"How can you find him? Besides, why should you give up your own business?"

"I would do anything—to serve your sister." This he said with hesitation in his voice, as though he did not dare to speak all that he desired to have spoken.

"I am sure that Emily is very grateful," said Nora; "but she would not wish to give you such trouble as that."

"I would do anything for your sister," he repeated, "—for your sake, Miss Rowley." This was the first time that he had ever spoken a word to her in such a strain, and it would be hardly too much to say that her heart was sick for some such expression. But now that it had come, though there was a sweetness about it that was delicious to her, she was absolutely silenced by it. And she was at once not only silent, but stern, rigid, and apparently cold. Stanbury could not but feel as he looked at her that he had offended her. "Perhaps I ought not to say as much," said he; "but it is so."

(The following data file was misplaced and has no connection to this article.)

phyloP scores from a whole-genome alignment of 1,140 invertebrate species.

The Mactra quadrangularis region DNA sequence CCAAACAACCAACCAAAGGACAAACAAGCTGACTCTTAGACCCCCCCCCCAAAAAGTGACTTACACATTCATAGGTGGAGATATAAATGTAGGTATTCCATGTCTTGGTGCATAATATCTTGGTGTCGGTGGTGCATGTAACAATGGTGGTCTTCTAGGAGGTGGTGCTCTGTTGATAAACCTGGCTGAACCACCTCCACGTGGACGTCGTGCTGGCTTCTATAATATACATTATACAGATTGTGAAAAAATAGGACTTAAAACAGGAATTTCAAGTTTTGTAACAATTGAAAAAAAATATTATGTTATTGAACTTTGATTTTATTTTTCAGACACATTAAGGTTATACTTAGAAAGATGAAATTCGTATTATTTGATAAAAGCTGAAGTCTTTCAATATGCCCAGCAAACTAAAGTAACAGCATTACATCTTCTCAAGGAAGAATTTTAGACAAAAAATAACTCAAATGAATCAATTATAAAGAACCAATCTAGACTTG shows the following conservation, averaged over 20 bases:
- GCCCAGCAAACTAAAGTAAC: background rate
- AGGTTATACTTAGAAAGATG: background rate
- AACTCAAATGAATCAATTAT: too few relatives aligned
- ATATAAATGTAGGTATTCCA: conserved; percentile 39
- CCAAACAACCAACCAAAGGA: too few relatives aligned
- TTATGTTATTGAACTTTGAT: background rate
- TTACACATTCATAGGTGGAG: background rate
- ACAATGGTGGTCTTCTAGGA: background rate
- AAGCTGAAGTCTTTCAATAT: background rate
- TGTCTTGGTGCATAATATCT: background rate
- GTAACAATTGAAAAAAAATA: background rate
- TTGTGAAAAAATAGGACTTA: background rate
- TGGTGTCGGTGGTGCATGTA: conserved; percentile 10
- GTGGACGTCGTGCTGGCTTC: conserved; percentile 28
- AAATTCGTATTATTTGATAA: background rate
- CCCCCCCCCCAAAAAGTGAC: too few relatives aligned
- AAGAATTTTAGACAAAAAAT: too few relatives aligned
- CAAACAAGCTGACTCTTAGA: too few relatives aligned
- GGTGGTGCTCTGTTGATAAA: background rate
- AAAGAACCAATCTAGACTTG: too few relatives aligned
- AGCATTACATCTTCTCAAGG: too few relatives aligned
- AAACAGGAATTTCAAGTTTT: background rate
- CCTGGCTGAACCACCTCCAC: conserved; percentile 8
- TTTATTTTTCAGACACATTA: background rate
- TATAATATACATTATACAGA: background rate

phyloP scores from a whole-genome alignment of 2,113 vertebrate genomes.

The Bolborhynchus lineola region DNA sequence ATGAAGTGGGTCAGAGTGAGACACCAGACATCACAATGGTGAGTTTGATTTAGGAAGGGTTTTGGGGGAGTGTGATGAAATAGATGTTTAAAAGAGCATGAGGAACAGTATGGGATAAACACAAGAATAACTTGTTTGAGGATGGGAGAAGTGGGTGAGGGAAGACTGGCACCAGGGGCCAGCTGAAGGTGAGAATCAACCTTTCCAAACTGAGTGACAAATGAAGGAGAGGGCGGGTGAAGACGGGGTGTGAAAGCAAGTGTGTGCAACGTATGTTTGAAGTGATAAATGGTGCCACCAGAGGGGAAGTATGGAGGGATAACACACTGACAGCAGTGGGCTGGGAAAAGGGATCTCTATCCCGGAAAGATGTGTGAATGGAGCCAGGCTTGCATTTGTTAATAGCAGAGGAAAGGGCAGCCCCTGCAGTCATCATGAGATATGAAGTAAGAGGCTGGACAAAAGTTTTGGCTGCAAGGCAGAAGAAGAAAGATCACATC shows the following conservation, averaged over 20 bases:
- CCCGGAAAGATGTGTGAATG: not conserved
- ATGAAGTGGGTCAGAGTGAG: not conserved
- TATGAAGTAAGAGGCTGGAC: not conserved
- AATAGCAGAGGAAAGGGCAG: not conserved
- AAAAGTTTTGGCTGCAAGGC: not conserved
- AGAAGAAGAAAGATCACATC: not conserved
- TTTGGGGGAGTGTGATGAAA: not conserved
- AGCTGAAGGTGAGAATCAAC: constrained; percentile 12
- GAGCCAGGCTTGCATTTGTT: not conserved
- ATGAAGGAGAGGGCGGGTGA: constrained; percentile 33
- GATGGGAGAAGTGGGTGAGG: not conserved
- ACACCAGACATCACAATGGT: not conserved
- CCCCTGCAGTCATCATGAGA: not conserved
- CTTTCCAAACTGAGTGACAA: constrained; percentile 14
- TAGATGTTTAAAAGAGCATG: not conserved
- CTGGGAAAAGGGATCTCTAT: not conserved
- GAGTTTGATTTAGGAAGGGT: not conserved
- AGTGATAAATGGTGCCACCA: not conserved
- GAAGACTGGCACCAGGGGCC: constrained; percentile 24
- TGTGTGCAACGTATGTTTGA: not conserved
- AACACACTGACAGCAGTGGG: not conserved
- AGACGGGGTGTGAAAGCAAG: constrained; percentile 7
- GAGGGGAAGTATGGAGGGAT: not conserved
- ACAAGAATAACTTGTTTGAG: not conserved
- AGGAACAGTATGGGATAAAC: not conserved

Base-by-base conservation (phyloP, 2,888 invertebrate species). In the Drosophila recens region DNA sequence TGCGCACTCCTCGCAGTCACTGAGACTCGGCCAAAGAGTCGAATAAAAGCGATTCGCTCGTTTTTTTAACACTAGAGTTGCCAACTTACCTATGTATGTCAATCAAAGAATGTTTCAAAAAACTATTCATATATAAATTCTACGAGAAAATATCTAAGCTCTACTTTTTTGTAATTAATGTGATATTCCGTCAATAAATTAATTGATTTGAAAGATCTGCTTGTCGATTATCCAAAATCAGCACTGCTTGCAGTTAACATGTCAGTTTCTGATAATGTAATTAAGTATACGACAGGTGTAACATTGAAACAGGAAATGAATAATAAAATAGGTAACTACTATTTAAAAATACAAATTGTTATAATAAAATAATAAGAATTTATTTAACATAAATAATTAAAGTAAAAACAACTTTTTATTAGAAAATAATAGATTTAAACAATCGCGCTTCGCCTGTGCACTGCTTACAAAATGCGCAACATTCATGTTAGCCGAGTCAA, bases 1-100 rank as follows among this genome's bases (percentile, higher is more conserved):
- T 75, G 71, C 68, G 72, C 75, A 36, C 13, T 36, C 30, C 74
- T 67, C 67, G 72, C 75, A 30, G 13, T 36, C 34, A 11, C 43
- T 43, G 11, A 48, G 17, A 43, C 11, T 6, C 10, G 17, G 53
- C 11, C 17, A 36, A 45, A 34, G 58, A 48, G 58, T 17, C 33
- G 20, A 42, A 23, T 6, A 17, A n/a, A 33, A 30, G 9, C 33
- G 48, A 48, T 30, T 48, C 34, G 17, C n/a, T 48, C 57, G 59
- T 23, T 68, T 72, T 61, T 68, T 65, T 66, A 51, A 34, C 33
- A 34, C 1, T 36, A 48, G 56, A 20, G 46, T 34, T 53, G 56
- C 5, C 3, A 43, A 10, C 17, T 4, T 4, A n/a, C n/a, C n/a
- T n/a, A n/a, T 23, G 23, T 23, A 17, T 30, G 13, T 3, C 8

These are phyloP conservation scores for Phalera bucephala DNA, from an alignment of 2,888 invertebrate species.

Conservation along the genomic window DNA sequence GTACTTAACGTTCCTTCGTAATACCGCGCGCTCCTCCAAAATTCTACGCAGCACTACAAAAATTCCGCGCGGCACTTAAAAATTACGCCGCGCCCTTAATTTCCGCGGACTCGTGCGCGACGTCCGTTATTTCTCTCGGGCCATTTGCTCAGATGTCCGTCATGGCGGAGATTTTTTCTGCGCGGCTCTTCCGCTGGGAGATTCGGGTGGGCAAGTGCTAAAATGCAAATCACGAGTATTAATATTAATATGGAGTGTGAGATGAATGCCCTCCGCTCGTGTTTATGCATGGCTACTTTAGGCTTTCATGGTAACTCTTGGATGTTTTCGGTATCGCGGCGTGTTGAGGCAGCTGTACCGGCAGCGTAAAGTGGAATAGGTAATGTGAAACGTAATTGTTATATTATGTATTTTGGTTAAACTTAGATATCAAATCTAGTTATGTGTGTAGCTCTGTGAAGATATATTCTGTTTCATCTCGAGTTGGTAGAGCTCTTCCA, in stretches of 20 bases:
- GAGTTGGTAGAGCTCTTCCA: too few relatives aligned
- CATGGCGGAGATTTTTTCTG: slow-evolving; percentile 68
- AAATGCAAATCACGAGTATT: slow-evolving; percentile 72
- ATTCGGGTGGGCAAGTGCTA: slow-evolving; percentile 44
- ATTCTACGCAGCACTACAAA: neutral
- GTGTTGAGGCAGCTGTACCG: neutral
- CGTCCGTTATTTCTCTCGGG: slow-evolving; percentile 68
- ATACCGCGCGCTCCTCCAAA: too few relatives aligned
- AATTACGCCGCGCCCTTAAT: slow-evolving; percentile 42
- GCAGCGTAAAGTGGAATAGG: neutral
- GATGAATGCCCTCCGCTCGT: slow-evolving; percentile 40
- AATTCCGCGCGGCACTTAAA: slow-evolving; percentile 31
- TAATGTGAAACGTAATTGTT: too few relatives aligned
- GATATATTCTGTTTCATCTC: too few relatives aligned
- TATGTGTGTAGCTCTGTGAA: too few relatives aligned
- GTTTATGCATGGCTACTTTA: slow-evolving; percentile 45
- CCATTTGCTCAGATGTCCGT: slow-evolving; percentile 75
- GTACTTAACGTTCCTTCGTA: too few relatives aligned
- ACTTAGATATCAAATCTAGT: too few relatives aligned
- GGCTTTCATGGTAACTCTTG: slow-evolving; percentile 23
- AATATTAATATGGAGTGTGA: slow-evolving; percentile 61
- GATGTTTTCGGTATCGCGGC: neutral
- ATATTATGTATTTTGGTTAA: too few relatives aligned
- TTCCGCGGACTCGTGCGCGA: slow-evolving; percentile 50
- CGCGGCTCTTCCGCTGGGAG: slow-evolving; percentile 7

"Mr. Stanbury," said she, "that is nonsense. It is of my sister, not of me, that we are speaking."

Then the door was opened and Emily came in with her child, followed by her aunt. There was no other opportunity, and perhaps it was well for Nora and for Hugh that there should have been no other. Enough had been said to give her comfort; and more might have led to his discomposure. As to that matter on which he was presumed to have come to St. Diddulph's, he could do nothing. He did not know Trevelyan's address, but did know that Trevelyan had abandoned the chambers in Lincoln's Inn. And then he found himself compelled to confess that he had quarrelled with Trevelyan, and that they had parted in anger on the day of their joint visit to the East. "Everybody who knows him must quarrel with him," said Mrs. Outhouse. Hugh when he took his leave was treated by them all as a friend who had been gained. Mrs. Outhouse was gracious to him. Mrs. Trevelyan whispered a word to him of her own trouble. "If I can hear anything of him, you may be sure that I will let you know," he said. Then it was Nora's turn to bid him adieu. There was nothing to be said. No word could be spoken before others that should be of any avail. But as he took her hand in his he remembered the reticence of her fingers on that former day, and thought that he was sure there was a difference.